Back by popular demand, the best ever Halloween Post!
Happy Halloween, weenies!
So, since I’ve hung up my P90X bands, I’ve started running in the mornings. My running partner and I have yet to work out a system beyond late night texting to let one another know whether or not it’ll be pairs or singles. Unfortunately, this particular morning, I missed the text and waited like a weirdo in front of her house for 10 minutes before setting off on my own. When the newspaper delivery person rode through and chucked the paper at the house, she gave me a wide walk before hustling double time back to her car. What can I say? I’m a menace in my Nikes and my head scarf.
Of course, I know that a single female running in the dark is a bad idea. I’m by no means invincible, but seriously? It’s 5:50 in the morning. I strongly doubt that any ne’er do wells have set their alarm clocks to leap out of the bushes at me as I trot through a residential neighborhood. Besides, I’m really stubborn and if I’ve gotten up, gotten dressed, and gone outside, I’m going running.
So, I start my route, sticking to well lit streets and pretty even terrain. There was a little haze burning off from the streets since the air was warm and the ground was cool from the previous nights rain. The sky was dark, tinged with pink around the edges and the autumn were leaves sticking to the ground like post-its reminding me that fall is indeed here (you like the image I’m setting up here, don’t you?).
I like to run in the middle of the street so that I can keep an eye out for people, dogs, and other neighborhood flotsam and jetsam. Even in daylight hours, I play this game with myself where I mentally call out the make and model of the car I’m approaching so that if, God forbid, someone throws open a car door and makes a grab at me, I’ll at least know what kind of trunk I’m being stuffed into.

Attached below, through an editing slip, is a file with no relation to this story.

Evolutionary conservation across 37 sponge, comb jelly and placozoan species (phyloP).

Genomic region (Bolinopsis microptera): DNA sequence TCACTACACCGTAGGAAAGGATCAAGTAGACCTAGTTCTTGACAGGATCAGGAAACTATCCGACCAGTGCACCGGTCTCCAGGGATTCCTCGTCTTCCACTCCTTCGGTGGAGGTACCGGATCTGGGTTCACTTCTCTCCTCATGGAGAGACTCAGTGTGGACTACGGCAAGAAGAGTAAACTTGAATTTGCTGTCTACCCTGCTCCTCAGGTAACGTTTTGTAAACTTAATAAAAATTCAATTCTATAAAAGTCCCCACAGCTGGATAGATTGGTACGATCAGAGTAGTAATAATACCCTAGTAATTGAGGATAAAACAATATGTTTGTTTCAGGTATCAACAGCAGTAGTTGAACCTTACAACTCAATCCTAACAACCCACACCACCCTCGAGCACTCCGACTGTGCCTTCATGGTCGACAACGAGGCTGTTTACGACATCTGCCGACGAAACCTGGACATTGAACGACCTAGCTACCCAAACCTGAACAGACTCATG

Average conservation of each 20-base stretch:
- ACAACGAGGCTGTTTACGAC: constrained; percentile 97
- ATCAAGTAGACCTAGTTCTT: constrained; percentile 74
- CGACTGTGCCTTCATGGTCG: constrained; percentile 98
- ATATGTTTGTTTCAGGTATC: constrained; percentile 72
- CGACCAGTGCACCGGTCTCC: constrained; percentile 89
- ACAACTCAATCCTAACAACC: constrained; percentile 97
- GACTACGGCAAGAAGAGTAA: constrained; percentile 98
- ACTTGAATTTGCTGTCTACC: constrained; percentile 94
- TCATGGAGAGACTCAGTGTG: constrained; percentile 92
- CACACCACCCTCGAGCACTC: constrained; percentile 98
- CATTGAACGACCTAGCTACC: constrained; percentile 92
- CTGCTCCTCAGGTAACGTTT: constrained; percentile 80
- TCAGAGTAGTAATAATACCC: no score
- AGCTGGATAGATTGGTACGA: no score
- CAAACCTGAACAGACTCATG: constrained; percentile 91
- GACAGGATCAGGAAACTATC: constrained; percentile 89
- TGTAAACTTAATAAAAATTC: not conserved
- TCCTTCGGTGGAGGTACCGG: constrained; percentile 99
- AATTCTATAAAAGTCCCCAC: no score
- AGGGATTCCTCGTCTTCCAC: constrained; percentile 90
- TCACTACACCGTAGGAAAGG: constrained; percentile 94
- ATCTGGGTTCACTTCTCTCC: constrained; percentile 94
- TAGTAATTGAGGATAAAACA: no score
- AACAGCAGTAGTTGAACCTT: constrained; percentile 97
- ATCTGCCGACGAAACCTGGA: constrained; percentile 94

I’m moving right along, not quite race pace, but steady just the same. I don’t have my iPod with me, I’m just listening to my own breath and the throbbing of my blood in my veins. As I’m going, I keep hearing this “thwup, thwup, thwup,” behind me. I slow up a bit looking behind me, immediately thinking, “No, dummy! Turning around slows you down. Didn’t you see ‘Scream’?” I cast a quick, furtive glance over my shoulder. Nothing. My heart starts pumping a little faster, my strides become a little quicker, and my brain calls roll for all the whack-a-doos it can name — Michael Meyers, Freddie Kruger, Chuckie. . .
But the thing is, no one was there.
I think all the Halloween paraphernalia placed on neighborhood lawns is getting to me. I keep moving, but again, I hear, “thwup, thwup, thwup.” It’s coming at some odd intervals and now, I’m really starting to freak out. Maybe I should pick up the pace a bit. I could see one of the ROTC units from ODU up a head doing their 5 miles. If I hurry, I can catch up with the stragglers and use them for cover. Maybe trip one of them, sacrifice the youth for my own survival. I kick it up a bit.
Thwup, thwup, thwup.
Short of stopping dead in my tracks and turning in a circle à la Jennifer Love Hewitt in “I Know What You Did Last Summer”, I pump my legs a little harder, mentally recalculate the shortest distance between where I am and the house. I bee-line it for the front door.
Thwup, thwup thwup.
I’m headed home, all but in a dead sprint when I realize that yes, I’m being followed, but not by someone. It’s something. It’s something far more scary than a man with a hook for a hand or a hockey mask over his face.
It was my own backside.
A sweat-induced booty clapping chasing me down the street.
I’ll probably have nightmares about this for the rest of my life.